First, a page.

Republicans began to move a scaled-down version of President Bush's tax cut through the Senate on Wednesday, hoping to change it significantly and retain just enough votes to pass the bill, even though it pleases GOP moderates but few others.

The Senate's tax writers, working within a budget that limited tax cuts (search) to $350 billion over the coming decade, had made choices that proved unpopular with both Republicans and Democrats.

They shrunk the centerpiece of President Bush's economic growth plan -- a $400 billion tax cut on dividends paid to stockhold billion in aid to fiscally strapped states.

Conservative Republicans, disappointed in the size and structure of the tax cut, gave the legislation lukewarm support. Republican aides said they are hunting for a few moderate Democrats who might support a more aggressive dividend tax cut.

"I think this is a great first step," said Sen. Wayne Allard, R-Colo.

Lawmakers who oppose a tax increase on Americans working abroad want to strip that provision before debate ends. Democrat John B. Breaux, representing oil and gas workers of Louisiana who will see their taxes increase, will try to eliminate the $35 billion tax increase and pay for the change by adding back some taxes on dividends.

White House spokesman Ari Fleischer said Wednesday the president did not include that tax change in his budget and will consider anything that is "meritorious, what is indeed a loophole closure and not a tax increase."

Members must also decide how to divide a $20 billion package of money for states that GOP conservatives want to eliminate completely. Sen. Rick Santorum, R-Pa., said a "broad majority" of Republicans will back the aid as necessary to advance the tax cut.

Democrats will try to double the spending. Sen. John D. Rockefeller, D-W.Va., said states desperately need help with Medicaid. "This is a moral issue. This is a fiscal issue. This is a survivability issue for the states," he said.

The biggest issue for Republicans is a dividend policy that never reduces the taxes paid by shareholders to zero, as the president proposed. Senate Finance Committee (search) Chairman Charles Grassley, R-Iowa, wrote a tax cut that eliminates taxes on dividends for 86 percent of shareholders by permitting $500 in tax-free dividends. Those with additional dividend income can exclude an extra 10 percent from taxation for five years, then an extra 20 percent for the following five years.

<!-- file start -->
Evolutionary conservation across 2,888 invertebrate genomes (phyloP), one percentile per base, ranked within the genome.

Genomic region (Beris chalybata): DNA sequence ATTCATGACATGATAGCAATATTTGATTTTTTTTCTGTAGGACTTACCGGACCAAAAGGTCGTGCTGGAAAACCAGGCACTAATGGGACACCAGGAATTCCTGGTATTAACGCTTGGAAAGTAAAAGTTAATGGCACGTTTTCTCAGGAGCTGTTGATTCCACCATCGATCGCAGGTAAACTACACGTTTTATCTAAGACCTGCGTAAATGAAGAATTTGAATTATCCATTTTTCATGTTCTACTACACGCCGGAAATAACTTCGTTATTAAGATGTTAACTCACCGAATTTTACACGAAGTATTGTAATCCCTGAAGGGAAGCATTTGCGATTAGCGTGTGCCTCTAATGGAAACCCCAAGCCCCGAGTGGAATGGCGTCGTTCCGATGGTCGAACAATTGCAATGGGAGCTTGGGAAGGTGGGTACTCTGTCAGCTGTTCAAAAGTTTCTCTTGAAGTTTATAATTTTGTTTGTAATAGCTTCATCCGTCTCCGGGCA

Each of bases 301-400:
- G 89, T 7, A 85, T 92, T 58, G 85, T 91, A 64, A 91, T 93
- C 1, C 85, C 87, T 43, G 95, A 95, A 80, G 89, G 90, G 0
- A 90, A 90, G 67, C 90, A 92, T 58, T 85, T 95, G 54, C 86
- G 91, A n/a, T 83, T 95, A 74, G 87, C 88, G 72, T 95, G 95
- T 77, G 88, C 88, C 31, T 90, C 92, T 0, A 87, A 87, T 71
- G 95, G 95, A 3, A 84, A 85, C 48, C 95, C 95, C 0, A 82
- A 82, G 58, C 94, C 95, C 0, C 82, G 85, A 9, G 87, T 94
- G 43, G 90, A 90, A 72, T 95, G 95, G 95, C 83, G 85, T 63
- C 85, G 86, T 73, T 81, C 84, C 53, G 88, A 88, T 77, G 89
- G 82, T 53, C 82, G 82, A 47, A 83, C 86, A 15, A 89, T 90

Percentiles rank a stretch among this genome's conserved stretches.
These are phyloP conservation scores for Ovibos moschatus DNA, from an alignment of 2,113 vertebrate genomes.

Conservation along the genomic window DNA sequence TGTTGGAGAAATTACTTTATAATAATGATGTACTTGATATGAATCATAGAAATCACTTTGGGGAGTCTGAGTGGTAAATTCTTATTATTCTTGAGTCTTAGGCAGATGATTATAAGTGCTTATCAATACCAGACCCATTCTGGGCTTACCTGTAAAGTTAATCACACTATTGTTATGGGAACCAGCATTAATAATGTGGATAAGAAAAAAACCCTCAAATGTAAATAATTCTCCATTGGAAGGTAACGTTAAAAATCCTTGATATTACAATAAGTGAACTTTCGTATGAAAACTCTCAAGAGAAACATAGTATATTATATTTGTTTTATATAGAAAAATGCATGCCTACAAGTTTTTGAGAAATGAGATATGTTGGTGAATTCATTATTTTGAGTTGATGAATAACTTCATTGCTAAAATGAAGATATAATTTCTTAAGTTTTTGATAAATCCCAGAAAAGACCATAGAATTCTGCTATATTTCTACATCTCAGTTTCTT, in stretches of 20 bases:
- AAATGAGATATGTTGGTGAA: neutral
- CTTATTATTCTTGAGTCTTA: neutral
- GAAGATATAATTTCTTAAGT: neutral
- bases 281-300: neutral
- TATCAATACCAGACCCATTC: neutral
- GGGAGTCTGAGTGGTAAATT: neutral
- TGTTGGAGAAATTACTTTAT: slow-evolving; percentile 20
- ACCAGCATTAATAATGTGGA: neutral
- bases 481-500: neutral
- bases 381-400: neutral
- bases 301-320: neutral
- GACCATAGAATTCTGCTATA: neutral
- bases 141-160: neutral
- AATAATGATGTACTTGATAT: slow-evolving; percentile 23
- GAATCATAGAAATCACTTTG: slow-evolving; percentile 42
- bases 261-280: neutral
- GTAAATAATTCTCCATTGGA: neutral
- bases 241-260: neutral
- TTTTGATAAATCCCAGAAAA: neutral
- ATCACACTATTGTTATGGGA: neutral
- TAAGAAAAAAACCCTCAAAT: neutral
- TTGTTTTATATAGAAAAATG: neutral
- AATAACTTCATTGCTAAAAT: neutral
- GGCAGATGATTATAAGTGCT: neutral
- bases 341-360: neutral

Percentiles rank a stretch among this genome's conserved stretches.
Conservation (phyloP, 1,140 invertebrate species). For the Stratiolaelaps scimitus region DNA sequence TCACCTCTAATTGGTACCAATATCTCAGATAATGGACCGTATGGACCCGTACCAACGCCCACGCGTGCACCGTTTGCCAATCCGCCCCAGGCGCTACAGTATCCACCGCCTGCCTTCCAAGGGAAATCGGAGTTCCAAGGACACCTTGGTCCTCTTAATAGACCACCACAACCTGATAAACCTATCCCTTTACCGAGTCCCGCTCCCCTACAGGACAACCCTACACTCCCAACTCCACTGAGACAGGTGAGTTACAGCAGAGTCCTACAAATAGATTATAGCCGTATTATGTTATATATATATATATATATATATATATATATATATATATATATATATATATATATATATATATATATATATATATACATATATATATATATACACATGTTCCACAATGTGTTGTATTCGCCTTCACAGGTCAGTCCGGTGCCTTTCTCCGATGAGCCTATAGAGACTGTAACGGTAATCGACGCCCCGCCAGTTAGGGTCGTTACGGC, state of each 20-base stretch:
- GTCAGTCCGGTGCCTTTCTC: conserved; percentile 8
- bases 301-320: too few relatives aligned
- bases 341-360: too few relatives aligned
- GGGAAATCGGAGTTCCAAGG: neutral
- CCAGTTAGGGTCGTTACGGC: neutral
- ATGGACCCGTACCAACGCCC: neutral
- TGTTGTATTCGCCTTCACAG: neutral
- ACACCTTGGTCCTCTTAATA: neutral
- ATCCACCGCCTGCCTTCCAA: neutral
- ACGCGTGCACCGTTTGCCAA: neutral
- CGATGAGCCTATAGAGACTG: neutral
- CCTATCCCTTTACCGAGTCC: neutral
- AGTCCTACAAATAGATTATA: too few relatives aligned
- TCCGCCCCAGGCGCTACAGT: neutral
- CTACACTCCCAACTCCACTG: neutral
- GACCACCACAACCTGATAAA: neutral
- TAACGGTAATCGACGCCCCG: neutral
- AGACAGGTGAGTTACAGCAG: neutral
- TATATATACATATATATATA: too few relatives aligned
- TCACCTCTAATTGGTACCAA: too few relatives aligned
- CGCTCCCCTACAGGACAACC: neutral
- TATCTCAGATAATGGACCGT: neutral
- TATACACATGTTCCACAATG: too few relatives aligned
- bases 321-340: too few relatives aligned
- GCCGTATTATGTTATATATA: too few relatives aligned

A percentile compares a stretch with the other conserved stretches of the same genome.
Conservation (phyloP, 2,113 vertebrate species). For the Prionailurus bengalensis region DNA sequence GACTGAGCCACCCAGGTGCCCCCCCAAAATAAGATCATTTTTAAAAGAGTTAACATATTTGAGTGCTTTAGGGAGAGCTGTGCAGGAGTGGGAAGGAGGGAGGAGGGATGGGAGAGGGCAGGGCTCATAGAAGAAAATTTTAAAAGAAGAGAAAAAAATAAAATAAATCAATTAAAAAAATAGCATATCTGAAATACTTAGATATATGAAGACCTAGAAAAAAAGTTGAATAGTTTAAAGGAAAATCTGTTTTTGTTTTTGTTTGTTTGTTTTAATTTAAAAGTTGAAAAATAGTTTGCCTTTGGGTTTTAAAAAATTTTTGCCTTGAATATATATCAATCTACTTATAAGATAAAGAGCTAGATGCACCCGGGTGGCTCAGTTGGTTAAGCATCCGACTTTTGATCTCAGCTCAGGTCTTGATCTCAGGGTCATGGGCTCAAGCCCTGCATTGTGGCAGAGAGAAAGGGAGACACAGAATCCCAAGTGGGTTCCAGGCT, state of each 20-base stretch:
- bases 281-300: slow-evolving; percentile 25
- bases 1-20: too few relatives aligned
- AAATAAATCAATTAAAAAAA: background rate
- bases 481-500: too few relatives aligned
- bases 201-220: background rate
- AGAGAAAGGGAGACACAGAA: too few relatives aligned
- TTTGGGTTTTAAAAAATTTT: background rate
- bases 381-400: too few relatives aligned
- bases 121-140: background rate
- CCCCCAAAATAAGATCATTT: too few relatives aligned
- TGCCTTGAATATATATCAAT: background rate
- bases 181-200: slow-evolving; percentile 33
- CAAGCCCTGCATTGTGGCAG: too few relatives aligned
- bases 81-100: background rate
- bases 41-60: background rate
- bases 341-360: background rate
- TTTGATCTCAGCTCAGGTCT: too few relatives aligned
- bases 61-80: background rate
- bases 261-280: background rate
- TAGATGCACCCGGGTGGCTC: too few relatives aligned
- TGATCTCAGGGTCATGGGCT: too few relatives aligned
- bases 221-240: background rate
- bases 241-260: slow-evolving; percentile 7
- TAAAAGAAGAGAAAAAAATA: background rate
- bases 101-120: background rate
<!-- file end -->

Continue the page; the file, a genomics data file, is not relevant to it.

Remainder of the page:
Conservative Republicans want to swap that policy for a more expensive plan that aggressively phases out the tax on dividends and eliminates it completely for at least a year. Taxpayers could exclude 50 percent of their dividend income the first year, 75 percent the second year and 100 percent for at least a year. The tax would then "sunset" or revert to current law, which taxes dividend income like earned income.

"Certainly, getting rid of 50 percent of the double taxation is better than no step forward at all," said John Sununu, R-N.H.

Fleischer did not rule out accepting a temporary elimination of taxes on dividends. "The president is continually pushing for the goal of making these permanent, but given the constraints that we must operate under given the budget resolution, the president will work with what we are working with and make the most progress possible and keep coming at it," he said.

Sen. Don Nickles, R-Okla., said Tuesday he would like the "sunset" on the dividend tax to coincide with a future election. The plan requires that Republicans find $32 billion in revenue for each year that shareholders enjoy tax-free dividends.

The bulk of the bill accelerates planned reductions in income tax rates, cuts taxes for married couples and increases the child tax credit to $1,000 from $600. Small businesses could write off up to $75,000 of their equipment investments.